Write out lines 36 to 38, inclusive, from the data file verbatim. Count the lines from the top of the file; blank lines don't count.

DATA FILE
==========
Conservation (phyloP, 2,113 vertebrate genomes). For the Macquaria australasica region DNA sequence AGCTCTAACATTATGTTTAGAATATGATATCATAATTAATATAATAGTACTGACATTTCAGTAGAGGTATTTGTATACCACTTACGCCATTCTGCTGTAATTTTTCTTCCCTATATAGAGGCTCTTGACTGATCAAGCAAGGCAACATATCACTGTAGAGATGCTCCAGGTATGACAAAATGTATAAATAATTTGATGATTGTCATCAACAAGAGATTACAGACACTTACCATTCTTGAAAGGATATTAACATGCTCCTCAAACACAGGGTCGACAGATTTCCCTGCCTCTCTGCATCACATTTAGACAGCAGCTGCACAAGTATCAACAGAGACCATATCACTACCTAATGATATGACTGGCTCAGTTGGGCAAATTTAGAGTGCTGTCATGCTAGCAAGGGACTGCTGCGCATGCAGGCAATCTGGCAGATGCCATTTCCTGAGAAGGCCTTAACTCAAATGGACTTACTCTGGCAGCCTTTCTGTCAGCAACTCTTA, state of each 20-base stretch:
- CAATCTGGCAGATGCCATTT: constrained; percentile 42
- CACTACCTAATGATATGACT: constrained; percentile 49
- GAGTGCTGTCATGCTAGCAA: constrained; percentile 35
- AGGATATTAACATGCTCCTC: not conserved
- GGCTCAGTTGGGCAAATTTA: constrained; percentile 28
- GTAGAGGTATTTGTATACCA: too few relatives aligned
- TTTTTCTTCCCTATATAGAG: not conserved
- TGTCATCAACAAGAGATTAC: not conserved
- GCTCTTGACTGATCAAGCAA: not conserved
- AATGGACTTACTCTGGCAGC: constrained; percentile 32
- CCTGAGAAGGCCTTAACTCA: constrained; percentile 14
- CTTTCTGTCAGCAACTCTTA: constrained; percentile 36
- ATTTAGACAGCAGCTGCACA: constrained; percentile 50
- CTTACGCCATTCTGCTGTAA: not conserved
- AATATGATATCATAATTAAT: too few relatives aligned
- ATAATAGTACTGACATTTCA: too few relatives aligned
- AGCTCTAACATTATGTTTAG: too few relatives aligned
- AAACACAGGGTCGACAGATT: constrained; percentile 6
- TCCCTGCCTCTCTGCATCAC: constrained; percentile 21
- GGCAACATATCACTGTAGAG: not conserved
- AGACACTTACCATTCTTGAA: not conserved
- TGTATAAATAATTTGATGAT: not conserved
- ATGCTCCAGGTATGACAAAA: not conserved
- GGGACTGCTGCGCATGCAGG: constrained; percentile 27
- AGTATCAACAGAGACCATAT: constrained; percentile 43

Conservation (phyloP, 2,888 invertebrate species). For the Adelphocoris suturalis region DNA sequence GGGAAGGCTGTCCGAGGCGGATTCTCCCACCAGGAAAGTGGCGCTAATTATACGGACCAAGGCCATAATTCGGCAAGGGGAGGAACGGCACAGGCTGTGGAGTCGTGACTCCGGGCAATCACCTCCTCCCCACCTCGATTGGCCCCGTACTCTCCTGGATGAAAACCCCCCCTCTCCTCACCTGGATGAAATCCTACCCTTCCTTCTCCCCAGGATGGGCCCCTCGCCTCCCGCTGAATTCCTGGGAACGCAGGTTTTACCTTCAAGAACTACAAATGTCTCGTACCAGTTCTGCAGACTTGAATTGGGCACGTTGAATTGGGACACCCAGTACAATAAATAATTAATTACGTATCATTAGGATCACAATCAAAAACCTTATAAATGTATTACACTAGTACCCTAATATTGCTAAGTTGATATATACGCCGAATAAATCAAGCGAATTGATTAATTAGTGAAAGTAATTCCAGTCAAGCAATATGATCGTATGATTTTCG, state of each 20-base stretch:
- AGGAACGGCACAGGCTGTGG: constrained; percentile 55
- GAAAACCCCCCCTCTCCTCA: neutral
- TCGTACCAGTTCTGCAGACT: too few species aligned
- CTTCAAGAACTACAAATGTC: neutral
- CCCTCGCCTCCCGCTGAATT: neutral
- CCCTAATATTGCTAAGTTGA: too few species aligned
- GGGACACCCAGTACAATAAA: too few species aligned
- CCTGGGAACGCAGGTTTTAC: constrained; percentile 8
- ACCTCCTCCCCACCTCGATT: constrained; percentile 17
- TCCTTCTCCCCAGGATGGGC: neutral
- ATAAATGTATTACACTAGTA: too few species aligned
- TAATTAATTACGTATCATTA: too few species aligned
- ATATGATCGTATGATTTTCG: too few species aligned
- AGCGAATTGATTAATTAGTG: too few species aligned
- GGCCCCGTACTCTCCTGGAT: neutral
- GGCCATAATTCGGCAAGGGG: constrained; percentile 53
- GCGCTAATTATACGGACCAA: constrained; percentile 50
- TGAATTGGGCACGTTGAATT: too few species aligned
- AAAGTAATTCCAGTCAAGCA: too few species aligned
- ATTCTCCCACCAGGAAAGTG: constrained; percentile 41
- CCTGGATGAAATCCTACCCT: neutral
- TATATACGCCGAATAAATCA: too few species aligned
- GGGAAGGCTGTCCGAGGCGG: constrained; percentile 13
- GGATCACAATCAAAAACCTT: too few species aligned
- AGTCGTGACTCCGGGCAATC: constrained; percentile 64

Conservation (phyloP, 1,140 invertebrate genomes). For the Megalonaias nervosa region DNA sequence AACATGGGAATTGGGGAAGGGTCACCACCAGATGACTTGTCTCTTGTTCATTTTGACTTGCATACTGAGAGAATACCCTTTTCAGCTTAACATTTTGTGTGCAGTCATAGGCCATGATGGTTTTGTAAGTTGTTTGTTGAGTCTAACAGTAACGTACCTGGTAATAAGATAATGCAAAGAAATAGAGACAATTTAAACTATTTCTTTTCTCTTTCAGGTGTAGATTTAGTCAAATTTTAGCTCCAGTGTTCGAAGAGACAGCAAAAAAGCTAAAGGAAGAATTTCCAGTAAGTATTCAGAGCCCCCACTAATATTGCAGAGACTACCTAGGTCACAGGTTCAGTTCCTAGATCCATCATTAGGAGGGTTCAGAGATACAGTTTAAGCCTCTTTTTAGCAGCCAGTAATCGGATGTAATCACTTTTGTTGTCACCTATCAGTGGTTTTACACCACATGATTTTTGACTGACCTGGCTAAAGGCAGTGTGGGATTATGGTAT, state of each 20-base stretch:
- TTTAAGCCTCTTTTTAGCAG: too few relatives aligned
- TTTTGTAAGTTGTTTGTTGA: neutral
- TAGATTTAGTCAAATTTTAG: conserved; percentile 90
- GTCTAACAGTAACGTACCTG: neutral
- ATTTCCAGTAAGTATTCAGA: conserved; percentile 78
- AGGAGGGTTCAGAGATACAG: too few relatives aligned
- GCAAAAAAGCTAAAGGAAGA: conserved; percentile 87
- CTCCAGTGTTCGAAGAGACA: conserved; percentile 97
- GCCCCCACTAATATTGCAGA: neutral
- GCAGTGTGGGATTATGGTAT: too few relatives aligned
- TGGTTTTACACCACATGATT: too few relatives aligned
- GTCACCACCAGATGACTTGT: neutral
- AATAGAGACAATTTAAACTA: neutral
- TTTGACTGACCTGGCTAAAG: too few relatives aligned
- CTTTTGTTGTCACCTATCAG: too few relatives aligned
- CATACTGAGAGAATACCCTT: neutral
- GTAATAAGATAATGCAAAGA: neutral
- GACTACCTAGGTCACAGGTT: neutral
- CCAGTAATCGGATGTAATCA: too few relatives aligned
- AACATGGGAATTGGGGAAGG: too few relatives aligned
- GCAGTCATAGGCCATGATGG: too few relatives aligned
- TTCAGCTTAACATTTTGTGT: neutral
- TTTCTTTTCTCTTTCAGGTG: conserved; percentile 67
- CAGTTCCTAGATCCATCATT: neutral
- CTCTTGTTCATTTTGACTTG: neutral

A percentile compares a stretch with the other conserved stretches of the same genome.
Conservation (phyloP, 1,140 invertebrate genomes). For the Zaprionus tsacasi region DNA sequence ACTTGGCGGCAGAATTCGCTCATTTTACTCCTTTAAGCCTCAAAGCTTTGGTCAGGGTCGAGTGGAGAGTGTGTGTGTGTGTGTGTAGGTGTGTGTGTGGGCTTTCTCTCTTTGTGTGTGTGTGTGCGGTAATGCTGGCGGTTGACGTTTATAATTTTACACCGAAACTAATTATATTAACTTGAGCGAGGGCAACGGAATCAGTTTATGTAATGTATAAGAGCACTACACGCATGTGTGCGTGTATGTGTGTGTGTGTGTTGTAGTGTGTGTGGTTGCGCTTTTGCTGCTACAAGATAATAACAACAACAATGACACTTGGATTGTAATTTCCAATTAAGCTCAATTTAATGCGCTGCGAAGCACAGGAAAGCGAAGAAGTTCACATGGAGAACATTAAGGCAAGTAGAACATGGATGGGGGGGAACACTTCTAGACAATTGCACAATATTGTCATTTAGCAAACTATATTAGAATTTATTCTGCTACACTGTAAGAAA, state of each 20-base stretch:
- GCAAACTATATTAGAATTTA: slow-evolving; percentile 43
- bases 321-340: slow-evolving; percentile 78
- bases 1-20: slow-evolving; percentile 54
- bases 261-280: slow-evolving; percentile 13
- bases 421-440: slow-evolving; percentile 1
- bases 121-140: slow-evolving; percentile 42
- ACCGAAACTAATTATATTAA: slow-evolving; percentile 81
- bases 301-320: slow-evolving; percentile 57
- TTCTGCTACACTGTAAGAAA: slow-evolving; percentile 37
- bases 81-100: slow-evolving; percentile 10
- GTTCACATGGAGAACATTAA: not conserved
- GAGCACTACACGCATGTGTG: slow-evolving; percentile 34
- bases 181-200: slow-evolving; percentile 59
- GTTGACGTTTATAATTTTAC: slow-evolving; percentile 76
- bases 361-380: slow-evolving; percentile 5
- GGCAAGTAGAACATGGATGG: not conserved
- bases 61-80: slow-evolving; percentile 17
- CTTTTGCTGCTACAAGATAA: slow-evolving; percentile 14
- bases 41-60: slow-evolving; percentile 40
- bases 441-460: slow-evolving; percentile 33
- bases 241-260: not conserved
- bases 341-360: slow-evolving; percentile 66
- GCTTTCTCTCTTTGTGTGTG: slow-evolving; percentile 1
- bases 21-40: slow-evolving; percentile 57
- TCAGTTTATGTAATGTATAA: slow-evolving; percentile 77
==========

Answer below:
- ACCTCCTCCCCACCTCGATT: constrained; percentile 17
- TCCTTCTCCCCAGGATGGGC: neutral
- ATAAATGTATTACACTAGTA: too few species aligned